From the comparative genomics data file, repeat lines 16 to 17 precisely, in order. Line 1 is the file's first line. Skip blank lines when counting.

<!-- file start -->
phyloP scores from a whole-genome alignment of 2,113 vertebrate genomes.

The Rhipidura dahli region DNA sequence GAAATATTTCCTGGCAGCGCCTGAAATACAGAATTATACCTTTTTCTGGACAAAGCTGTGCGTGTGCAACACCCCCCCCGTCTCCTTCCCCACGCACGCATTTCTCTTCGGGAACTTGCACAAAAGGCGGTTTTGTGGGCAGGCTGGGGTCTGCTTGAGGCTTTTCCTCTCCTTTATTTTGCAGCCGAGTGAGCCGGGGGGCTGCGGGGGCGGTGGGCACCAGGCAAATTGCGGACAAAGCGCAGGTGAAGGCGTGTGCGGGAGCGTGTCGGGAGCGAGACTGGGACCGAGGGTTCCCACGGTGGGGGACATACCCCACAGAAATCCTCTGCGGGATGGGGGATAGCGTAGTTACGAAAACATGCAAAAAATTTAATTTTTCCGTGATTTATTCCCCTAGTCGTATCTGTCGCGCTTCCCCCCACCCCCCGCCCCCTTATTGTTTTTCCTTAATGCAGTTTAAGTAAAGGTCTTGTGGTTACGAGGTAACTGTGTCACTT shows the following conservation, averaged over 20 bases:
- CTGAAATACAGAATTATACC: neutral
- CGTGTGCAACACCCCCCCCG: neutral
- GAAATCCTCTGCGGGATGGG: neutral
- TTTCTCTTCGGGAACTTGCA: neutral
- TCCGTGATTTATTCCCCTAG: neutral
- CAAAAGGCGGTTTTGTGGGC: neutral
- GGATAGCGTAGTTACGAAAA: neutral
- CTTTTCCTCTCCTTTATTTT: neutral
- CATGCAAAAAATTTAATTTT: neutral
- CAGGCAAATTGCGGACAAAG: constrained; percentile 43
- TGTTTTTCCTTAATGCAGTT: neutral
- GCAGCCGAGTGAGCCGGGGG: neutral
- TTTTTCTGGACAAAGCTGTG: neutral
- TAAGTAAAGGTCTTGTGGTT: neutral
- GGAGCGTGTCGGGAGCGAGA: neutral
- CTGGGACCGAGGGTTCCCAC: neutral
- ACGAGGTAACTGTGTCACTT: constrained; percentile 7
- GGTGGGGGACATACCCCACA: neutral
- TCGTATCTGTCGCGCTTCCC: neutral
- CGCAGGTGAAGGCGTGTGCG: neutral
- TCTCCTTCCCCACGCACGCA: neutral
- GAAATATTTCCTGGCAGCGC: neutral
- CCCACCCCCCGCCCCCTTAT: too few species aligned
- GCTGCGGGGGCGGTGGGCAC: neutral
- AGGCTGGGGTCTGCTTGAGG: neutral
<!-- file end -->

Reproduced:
- TAAGTAAAGGTCTTGTGGTT: neutral
- GGAGCGTGTCGGGAGCGAGA: neutral